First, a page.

Inpatients Involved in Treatment Using Tablets at Aichi Cancer Center Hospital

Creating an Environment that Positively Affects Treatment

Everyone has probably stayed at a hospital as an inpatient, visited someone at a hospital, or both. According to a survey, Japanese people go to a hospital or clinic approximately 13 times a year. Elderly people who are 75 years old and over receive outpatient care approximately 45 times a year. This means they go to a hospital/clinic nearly weekly. As a result, a doctor in Japan sees 5,633 patients per year, which is approximately twice as many as the average for developed countries.*

Meanwhile, the number of cancer patients in Japan has been increasing. In 1981, cancer became the most frequent cause of death for Japanese people. For 2015, 980,000 cancer diagnoses** and 370,000 cancer-caused deaths were predicted. Therefore, it is necessary to find ways to provide care efficiently for the ever-increasing number of cancer patients.***

Under these circumstances, Aichi Cancer Center Hospital wants to not only provide safe medical care but also create an environment that positively affects treatment by promoting the active engagement of patients.

*: Cited from data released by the Organisation for Economic Co-operation and Development (OECD)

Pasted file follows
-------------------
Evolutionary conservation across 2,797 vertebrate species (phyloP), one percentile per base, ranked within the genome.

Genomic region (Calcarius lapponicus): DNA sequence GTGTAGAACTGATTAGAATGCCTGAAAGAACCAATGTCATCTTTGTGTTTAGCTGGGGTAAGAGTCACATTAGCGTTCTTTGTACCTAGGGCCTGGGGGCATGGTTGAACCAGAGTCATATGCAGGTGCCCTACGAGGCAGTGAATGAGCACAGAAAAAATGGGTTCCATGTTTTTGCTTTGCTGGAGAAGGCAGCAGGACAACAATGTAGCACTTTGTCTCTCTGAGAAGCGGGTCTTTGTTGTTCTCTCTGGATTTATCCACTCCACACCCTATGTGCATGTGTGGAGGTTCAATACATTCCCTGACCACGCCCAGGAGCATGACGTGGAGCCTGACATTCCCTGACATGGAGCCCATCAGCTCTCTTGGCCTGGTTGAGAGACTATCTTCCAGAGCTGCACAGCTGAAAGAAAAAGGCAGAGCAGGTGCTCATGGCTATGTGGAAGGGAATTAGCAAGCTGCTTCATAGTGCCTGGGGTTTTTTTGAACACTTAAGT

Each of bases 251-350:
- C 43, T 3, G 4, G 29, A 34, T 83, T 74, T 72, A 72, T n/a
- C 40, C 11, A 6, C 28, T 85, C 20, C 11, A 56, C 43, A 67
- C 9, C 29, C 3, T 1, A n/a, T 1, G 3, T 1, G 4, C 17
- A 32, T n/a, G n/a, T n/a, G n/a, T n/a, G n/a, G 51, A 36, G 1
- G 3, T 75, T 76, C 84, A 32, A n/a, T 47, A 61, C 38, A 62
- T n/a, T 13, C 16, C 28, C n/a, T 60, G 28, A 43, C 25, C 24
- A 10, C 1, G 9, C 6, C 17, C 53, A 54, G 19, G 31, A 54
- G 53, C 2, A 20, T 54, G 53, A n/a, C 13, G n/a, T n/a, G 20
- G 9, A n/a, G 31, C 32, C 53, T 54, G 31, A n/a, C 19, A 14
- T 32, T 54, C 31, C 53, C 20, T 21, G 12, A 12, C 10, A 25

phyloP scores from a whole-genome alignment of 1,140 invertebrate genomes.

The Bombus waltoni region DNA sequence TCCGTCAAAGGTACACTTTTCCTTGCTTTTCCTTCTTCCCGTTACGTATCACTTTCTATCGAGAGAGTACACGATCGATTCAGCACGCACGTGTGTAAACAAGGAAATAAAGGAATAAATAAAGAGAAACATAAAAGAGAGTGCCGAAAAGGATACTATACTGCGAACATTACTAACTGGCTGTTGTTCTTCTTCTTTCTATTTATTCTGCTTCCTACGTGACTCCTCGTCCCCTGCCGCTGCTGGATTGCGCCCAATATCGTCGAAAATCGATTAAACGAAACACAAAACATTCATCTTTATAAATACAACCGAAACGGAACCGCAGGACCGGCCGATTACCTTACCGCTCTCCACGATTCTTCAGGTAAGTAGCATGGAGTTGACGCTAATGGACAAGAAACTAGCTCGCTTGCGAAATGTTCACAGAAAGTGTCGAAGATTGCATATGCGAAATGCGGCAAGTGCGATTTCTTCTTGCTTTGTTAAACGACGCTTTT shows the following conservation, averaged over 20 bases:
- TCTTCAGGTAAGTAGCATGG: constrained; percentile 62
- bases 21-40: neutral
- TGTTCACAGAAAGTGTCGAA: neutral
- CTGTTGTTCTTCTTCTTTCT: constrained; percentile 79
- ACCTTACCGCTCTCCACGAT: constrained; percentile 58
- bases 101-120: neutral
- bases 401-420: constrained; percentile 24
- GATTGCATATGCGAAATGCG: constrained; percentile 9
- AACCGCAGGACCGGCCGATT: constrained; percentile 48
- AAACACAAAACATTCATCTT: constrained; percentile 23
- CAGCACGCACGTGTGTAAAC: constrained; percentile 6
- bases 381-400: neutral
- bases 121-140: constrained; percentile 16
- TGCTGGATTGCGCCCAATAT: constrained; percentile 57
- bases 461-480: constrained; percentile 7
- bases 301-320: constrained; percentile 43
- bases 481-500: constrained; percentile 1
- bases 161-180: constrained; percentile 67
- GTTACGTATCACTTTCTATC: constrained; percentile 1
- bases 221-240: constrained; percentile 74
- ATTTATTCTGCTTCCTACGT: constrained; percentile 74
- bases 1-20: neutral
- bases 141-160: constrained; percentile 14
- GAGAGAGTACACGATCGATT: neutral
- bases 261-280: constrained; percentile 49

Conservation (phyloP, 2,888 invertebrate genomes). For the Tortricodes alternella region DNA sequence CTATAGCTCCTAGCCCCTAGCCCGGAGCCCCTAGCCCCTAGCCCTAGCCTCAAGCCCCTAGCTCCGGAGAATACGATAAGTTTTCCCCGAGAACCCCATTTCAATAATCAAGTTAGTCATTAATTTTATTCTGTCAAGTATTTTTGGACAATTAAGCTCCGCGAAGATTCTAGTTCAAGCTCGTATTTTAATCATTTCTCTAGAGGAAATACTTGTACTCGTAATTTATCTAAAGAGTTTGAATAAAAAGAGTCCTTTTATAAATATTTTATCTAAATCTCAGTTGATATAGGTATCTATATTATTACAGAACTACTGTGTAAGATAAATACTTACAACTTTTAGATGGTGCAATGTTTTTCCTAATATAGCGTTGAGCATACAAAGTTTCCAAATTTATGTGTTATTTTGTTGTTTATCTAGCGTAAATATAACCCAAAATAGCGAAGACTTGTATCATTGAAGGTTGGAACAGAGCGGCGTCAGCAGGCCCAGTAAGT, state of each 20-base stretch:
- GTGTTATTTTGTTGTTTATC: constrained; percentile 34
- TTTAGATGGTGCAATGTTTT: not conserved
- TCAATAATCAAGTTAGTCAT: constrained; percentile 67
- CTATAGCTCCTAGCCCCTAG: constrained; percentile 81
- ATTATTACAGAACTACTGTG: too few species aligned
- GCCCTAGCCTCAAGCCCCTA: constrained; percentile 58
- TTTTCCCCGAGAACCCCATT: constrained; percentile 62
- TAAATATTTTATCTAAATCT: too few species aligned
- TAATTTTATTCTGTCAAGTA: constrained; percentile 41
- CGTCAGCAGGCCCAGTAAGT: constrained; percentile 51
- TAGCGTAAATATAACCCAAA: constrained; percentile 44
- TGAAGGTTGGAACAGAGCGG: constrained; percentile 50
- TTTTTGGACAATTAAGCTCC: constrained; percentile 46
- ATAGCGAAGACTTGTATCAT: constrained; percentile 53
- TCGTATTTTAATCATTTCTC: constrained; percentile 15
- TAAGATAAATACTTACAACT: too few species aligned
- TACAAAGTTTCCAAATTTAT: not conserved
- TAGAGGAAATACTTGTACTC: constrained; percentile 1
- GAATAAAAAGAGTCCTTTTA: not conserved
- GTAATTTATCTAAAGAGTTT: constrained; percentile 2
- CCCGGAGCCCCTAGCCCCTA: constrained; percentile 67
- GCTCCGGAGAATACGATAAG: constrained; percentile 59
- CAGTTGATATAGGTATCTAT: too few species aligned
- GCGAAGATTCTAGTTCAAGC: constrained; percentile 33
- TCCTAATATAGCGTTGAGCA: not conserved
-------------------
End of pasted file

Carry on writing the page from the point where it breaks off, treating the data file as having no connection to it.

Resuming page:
**: Obtained from the number of new cases that developed within a specified period of time and within a specified population segment
***: Cited from the National Cancer Center website

Tablets to Promote Inpatients' Proactive Involvement in Treatment

Fujitsu Limited and Fujitsu Frontech Limited created and started the operation of an "inpatient bedside system" when Aichi Cancer Center Hospital updated its electronic medical records system. This system and tablets**** lent to inpatients work together to form this inpatient bedside system. The visual and intuitive user interface allows inpatients to find it easy to use even if they are unfamiliar with tablets or ICT.

With the tablets, inpatients can learn about the hospital's treatment policy, estimate how much their medical fees will be, and see their treatment schedule, all from their bed. They can also easily find directions to examination rooms or browse results of past examinations. Furthermore, patients can enter their symptoms and how much is their food and water intake in their electronic medical record. This will raise their awareness of changes in symptoms and of self-management, thereby promoting their proactive involvement in their treatment. The system also enhances inpatient convenience by allowing them to use the tablets to order deliveries from a hospital kiosk or make a hair salon reservation to have their hair washed.

****: FUJITSU Tablet ARROWS Tab Q555/K32

Reduce Hospital Workload to Enhance the Quality of Care

The inpatient bedside system also reduces the workload of hospital staff. Reduced frequency of providing administrative information to inpatients, interviewing them, and inputting electronic medical records allows the staff to use saved time to enhance care quality by communicating with inpatients more frequently.

Fujitsu Limited has supported many medical institutions across Japan. It will package its system to enhance the utilization of the electronic medical record system. In this way Fujitsu will contribute to the provision of safe and reliable medical care and help medical institutions create environments that positively affect treatment.